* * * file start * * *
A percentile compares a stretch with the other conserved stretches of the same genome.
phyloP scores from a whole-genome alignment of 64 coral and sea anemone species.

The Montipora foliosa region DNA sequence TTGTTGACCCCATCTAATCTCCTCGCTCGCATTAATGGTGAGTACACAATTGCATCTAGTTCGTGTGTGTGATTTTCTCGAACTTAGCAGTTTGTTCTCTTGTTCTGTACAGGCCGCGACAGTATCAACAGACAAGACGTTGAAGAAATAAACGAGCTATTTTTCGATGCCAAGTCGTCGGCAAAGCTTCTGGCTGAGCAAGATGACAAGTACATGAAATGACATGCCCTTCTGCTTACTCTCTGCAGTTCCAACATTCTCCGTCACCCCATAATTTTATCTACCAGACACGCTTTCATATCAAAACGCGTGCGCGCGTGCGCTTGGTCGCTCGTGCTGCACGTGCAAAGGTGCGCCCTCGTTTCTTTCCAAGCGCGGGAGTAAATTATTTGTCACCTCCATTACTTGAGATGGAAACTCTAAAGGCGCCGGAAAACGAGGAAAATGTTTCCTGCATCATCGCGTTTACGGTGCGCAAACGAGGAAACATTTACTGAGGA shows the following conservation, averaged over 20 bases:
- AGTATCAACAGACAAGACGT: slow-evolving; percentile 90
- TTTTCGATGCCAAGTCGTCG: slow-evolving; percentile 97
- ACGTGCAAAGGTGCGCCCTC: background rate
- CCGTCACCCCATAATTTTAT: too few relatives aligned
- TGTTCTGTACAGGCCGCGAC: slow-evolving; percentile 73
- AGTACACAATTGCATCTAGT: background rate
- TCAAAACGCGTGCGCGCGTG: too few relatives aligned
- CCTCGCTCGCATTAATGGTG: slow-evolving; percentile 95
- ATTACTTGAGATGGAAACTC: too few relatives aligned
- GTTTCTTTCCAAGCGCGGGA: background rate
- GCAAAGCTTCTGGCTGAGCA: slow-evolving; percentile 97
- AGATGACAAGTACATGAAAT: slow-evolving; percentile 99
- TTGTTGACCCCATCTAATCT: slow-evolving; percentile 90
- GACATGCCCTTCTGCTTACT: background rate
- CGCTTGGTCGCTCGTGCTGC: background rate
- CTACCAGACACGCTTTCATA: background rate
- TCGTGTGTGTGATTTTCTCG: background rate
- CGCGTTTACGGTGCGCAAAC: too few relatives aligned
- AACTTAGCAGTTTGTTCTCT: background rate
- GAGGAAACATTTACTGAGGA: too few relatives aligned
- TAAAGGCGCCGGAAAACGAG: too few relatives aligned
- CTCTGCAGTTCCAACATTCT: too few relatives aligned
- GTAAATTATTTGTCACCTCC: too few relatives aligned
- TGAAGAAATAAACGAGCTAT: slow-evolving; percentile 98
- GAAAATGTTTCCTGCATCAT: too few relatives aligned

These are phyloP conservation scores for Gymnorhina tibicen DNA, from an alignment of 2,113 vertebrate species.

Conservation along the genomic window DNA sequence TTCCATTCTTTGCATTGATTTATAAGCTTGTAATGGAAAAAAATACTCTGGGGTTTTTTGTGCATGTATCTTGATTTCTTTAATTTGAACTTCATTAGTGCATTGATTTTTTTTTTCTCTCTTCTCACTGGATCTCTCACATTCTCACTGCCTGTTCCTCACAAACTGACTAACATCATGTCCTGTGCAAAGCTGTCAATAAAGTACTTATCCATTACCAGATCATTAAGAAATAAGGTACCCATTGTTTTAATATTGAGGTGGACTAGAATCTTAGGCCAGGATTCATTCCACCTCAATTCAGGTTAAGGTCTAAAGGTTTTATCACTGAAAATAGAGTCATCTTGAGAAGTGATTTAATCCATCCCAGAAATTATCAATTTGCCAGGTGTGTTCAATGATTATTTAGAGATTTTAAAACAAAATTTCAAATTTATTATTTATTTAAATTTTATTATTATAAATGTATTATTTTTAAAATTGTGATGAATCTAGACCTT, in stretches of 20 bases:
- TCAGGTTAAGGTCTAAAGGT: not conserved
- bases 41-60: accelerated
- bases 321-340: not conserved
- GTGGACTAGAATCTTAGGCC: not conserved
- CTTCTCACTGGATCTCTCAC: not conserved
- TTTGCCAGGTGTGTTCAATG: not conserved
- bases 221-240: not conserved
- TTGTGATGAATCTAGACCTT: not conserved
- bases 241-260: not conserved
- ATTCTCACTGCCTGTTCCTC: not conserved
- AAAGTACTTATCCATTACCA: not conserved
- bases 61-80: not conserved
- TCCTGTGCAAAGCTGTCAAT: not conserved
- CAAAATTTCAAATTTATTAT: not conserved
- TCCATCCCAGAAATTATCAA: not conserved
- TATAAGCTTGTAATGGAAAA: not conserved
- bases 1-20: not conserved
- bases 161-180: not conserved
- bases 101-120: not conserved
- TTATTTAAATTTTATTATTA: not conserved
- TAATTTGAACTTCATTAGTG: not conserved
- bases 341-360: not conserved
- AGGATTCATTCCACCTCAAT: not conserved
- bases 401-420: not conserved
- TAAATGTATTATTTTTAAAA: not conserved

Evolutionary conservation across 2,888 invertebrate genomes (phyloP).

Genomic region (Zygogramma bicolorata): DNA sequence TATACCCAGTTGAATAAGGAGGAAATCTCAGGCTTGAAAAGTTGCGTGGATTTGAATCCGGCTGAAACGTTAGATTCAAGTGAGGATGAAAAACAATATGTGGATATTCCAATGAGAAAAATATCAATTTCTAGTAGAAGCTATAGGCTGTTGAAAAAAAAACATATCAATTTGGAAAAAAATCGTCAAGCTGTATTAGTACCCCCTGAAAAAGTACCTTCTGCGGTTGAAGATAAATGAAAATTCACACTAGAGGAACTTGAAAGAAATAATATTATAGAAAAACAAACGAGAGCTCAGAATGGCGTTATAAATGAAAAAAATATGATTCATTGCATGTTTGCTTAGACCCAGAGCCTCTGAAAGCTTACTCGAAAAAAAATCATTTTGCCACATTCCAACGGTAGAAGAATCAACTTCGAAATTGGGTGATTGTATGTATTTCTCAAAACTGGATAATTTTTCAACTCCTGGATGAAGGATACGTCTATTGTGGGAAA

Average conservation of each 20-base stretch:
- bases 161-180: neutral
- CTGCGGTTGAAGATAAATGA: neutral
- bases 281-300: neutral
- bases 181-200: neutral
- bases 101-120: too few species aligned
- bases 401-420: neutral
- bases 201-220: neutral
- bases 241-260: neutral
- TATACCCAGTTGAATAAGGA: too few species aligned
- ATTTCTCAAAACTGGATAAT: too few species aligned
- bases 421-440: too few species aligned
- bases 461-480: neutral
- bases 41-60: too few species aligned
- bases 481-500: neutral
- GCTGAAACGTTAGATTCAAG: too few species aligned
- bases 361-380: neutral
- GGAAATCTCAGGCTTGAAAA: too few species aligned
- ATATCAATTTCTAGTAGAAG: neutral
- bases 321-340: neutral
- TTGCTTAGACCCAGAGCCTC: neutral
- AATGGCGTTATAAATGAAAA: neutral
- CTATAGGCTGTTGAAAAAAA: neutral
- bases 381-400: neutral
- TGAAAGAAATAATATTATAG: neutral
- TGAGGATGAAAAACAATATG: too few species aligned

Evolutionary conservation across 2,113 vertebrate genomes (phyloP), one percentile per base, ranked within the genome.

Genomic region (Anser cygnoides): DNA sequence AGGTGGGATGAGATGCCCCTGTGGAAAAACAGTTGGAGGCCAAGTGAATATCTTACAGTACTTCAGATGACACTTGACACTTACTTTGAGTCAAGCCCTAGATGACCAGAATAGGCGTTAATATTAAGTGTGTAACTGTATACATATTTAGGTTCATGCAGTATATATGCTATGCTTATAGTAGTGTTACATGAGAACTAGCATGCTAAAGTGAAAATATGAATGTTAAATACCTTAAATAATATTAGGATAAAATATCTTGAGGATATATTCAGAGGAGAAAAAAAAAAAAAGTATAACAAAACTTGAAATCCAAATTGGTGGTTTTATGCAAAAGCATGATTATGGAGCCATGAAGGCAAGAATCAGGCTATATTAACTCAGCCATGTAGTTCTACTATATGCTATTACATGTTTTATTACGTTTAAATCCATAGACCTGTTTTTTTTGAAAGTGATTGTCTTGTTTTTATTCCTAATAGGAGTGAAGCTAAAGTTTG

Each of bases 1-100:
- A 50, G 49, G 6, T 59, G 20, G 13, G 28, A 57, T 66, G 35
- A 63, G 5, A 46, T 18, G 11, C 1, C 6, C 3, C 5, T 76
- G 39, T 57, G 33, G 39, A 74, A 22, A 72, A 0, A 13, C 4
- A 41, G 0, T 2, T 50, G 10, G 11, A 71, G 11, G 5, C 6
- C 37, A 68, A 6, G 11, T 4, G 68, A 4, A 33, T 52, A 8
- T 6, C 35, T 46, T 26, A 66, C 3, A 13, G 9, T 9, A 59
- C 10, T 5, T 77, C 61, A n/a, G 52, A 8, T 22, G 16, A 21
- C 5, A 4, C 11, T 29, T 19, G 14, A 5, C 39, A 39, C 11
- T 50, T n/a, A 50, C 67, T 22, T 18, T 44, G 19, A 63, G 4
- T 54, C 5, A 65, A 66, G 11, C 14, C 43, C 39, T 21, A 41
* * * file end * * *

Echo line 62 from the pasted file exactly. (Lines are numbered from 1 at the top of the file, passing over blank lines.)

- bases 181-200: neutral